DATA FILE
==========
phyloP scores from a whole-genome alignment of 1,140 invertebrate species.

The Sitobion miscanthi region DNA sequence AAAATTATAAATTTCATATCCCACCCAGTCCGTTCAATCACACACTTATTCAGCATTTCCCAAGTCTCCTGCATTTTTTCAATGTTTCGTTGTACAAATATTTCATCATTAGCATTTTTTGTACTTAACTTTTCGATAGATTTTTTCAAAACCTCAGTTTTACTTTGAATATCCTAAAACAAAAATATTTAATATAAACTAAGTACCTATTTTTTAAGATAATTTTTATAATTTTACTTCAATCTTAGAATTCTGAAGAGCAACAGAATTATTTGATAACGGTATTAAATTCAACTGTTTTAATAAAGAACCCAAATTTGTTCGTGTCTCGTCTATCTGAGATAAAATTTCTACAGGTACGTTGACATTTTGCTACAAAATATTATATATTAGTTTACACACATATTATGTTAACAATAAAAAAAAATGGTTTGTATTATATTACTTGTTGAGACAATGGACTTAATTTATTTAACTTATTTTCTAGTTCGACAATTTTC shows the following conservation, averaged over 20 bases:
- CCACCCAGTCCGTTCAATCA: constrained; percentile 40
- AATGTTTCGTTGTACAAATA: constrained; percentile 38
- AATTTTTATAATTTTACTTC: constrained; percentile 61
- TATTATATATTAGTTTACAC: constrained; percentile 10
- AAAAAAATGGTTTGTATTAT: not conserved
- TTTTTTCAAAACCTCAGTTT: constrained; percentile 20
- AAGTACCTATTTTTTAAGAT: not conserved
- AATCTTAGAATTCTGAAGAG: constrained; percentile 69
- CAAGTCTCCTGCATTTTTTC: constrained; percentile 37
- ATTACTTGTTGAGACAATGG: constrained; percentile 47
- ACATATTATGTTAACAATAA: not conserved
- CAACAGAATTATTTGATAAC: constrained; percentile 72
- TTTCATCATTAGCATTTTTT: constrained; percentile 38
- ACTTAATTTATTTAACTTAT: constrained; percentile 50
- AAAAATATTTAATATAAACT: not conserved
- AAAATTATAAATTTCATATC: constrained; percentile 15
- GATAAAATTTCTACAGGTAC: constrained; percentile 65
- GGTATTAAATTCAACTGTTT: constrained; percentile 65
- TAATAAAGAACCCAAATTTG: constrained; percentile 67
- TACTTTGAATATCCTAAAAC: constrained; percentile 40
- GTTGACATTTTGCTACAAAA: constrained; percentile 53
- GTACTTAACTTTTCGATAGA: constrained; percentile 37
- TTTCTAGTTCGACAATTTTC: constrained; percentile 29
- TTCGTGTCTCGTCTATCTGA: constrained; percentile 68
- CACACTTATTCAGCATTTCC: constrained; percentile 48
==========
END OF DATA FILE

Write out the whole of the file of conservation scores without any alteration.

phyloP scores from a whole-genome alignment of 1,140 invertebrate species.

The Sitobion miscanthi region DNA sequence AAAATTATAAATTTCATATCCCACCCAGTCCGTTCAATCACACACTTATTCAGCATTTCCCAAGTCTCCTGCATTTTTTCAATGTTTCGTTGTACAAATATTTCATCATTAGCATTTTTTGTACTTAACTTTTCGATAGATTTTTTCAAAACCTCAGTTTTACTTTGAATATCCTAAAACAAAAATATTTAATATAAACTAAGTACCTATTTTTTAAGATAATTTTTATAATTTTACTTCAATCTTAGAATTCTGAAGAGCAACAGAATTATTTGATAACGGTATTAAATTCAACTGTTTTAATAAAGAACCCAAATTTGTTCGTGTCTCGTCTATCTGAGATAAAATTTCTACAGGTACGTTGACATTTTGCTACAAAATATTATATATTAGTTTACACACATATTATGTTAACAATAAAAAAAAATGGTTTGTATTATATTACTTGTTGAGACAATGGACTTAATTTATTTAACTTATTTTCTAGTTCGACAATTTTC shows the following conservation, averaged over 20 bases:
- CCACCCAGTCCGTTCAATCA: constrained; percentile 40
- AATGTTTCGTTGTACAAATA: constrained; percentile 38
- AATTTTTATAATTTTACTTC: constrained; percentile 61
- TATTATATATTAGTTTACAC: constrained; percentile 10
- AAAAAAATGGTTTGTATTAT: not conserved
- TTTTTTCAAAACCTCAGTTT: constrained; percentile 20
- AAGTACCTATTTTTTAAGAT: not conserved
- AATCTTAGAATTCTGAAGAG: constrained; percentile 69
- CAAGTCTCCTGCATTTTTTC: constrained; percentile 37
- ATTACTTGTTGAGACAATGG: constrained; percentile 47
- ACATATTATGTTAACAATAA: not conserved
- CAACAGAATTATTTGATAAC: constrained; percentile 72
- TTTCATCATTAGCATTTTTT: constrained; percentile 38
- ACTTAATTTATTTAACTTAT: constrained; percentile 50
- AAAAATATTTAATATAAACT: not conserved
- AAAATTATAAATTTCATATC: constrained; percentile 15
- GATAAAATTTCTACAGGTAC: constrained; percentile 65
- GGTATTAAATTCAACTGTTT: constrained; percentile 65
- TAATAAAGAACCCAAATTTG: constrained; percentile 67
- TACTTTGAATATCCTAAAAC: constrained; percentile 40
- GTTGACATTTTGCTACAAAA: constrained; percentile 53
- GTACTTAACTTTTCGATAGA: constrained; percentile 37
- TTTCTAGTTCGACAATTTTC: constrained; percentile 29
- TTCGTGTCTCGTCTATCTGA: constrained; percentile 68
- CACACTTATTCAGCATTTCC: constrained; percentile 48